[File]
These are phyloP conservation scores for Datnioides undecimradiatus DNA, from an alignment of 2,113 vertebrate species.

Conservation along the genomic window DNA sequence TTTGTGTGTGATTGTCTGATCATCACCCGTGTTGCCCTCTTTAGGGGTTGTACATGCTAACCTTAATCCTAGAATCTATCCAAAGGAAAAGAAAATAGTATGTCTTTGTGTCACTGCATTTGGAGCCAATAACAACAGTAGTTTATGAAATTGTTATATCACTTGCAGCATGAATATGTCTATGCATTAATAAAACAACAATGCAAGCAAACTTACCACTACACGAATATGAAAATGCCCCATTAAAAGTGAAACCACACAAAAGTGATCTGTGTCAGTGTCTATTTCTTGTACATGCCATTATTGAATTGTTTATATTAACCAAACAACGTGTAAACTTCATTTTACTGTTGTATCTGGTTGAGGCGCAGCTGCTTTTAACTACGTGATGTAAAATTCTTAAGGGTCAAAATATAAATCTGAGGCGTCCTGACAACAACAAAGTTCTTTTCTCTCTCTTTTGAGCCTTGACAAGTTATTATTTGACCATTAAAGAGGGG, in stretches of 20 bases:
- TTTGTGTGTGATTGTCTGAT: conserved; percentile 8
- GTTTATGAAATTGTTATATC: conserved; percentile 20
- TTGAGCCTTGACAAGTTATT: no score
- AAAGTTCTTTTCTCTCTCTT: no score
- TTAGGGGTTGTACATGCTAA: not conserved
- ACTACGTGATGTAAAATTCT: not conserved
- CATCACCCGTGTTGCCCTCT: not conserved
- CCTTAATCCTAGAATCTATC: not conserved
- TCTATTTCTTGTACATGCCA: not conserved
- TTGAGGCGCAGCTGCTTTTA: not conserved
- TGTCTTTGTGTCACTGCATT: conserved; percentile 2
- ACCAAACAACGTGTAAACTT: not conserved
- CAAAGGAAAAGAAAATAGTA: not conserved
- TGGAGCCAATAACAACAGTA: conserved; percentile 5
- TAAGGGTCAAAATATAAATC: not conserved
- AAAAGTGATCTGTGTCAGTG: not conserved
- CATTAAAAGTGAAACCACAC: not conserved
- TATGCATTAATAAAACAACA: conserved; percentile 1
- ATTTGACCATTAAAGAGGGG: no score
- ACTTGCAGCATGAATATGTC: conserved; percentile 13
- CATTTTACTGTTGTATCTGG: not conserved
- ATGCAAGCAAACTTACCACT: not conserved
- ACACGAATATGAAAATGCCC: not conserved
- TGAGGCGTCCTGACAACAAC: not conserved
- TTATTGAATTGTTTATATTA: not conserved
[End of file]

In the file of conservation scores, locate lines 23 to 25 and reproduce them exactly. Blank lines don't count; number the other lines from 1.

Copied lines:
- CATTTTACTGTTGTATCTGG: not conserved
- ATGCAAGCAAACTTACCACT: not conserved
- ACACGAATATGAAAATGCCC: not conserved